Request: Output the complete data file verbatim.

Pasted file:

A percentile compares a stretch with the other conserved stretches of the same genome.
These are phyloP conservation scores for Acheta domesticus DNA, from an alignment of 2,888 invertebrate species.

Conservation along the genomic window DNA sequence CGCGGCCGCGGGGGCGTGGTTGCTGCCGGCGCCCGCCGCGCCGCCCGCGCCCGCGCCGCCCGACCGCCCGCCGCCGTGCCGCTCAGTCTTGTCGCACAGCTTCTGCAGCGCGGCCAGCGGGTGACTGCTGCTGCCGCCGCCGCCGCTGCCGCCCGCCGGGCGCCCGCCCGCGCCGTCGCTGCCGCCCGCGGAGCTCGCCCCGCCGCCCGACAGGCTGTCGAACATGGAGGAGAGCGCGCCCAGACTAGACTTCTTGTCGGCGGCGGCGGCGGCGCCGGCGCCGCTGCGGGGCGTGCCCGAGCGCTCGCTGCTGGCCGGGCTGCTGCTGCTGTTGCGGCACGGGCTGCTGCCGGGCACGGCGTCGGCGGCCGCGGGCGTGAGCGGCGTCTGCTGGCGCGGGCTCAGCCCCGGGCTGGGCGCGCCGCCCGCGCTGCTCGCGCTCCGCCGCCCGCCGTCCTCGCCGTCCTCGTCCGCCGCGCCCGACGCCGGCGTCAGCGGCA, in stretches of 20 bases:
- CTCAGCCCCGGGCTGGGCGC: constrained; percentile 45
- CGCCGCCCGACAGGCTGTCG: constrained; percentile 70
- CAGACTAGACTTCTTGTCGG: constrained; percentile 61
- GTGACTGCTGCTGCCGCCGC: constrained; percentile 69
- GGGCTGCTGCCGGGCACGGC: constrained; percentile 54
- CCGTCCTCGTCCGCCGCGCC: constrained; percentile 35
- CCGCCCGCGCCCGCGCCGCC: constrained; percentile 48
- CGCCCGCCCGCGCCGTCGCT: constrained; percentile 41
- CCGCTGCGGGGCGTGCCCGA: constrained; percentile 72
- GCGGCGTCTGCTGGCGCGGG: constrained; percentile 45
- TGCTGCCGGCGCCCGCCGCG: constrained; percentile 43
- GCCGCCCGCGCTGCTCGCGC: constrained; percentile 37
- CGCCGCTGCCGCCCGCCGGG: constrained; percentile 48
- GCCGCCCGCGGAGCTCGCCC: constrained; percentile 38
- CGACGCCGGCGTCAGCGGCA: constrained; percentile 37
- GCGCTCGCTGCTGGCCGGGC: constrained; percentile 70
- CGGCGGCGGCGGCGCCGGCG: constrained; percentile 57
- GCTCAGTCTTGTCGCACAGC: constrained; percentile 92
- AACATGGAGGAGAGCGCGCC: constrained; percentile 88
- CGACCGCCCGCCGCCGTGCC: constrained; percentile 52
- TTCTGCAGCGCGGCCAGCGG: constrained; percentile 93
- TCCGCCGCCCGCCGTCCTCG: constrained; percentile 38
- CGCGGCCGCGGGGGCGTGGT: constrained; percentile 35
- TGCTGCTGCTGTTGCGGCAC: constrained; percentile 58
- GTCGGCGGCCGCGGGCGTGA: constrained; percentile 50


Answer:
A percentile compares a stretch with the other conserved stretches of the same genome.
These are phyloP conservation scores for Acheta domesticus DNA, from an alignment of 2,888 invertebrate species.

Conservation along the genomic window DNA sequence CGCGGCCGCGGGGGCGTGGTTGCTGCCGGCGCCCGCCGCGCCGCCCGCGCCCGCGCCGCCCGACCGCCCGCCGCCGTGCCGCTCAGTCTTGTCGCACAGCTTCTGCAGCGCGGCCAGCGGGTGACTGCTGCTGCCGCCGCCGCCGCTGCCGCCCGCCGGGCGCCCGCCCGCGCCGTCGCTGCCGCCCGCGGAGCTCGCCCCGCCGCCCGACAGGCTGTCGAACATGGAGGAGAGCGCGCCCAGACTAGACTTCTTGTCGGCGGCGGCGGCGGCGCCGGCGCCGCTGCGGGGCGTGCCCGAGCGCTCGCTGCTGGCCGGGCTGCTGCTGCTGTTGCGGCACGGGCTGCTGCCGGGCACGGCGTCGGCGGCCGCGGGCGTGAGCGGCGTCTGCTGGCGCGGGCTCAGCCCCGGGCTGGGCGCGCCGCCCGCGCTGCTCGCGCTCCGCCGCCCGCCGTCCTCGCCGTCCTCGTCCGCCGCGCCCGACGCCGGCGTCAGCGGCA, in stretches of 20 bases:
- CTCAGCCCCGGGCTGGGCGC: constrained; percentile 45
- CGCCGCCCGACAGGCTGTCG: constrained; percentile 70
- CAGACTAGACTTCTTGTCGG: constrained; percentile 61
- GTGACTGCTGCTGCCGCCGC: constrained; percentile 69
- GGGCTGCTGCCGGGCACGGC: constrained; percentile 54
- CCGTCCTCGTCCGCCGCGCC: constrained; percentile 35
- CCGCCCGCGCCCGCGCCGCC: constrained; percentile 48
- CGCCCGCCCGCGCCGTCGCT: constrained; percentile 41
- CCGCTGCGGGGCGTGCCCGA: constrained; percentile 72
- GCGGCGTCTGCTGGCGCGGG: constrained; percentile 45
- TGCTGCCGGCGCCCGCCGCG: constrained; percentile 43
- GCCGCCCGCGCTGCTCGCGC: constrained; percentile 37
- CGCCGCTGCCGCCCGCCGGG: constrained; percentile 48
- GCCGCCCGCGGAGCTCGCCC: constrained; percentile 38
- CGACGCCGGCGTCAGCGGCA: constrained; percentile 37
- GCGCTCGCTGCTGGCCGGGC: constrained; percentile 70
- CGGCGGCGGCGGCGCCGGCG: constrained; percentile 57
- GCTCAGTCTTGTCGCACAGC: constrained; percentile 92
- AACATGGAGGAGAGCGCGCC: constrained; percentile 88
- CGACCGCCCGCCGCCGTGCC: constrained; percentile 52
- TTCTGCAGCGCGGCCAGCGG: constrained; percentile 93
- TCCGCCGCCCGCCGTCCTCG: constrained; percentile 38
- CGCGGCCGCGGGGGCGTGGT: constrained; percentile 35
- TGCTGCTGCTGTTGCGGCAC: constrained; percentile 58
- GTCGGCGGCCGCGGGCGTGA: constrained; percentile 50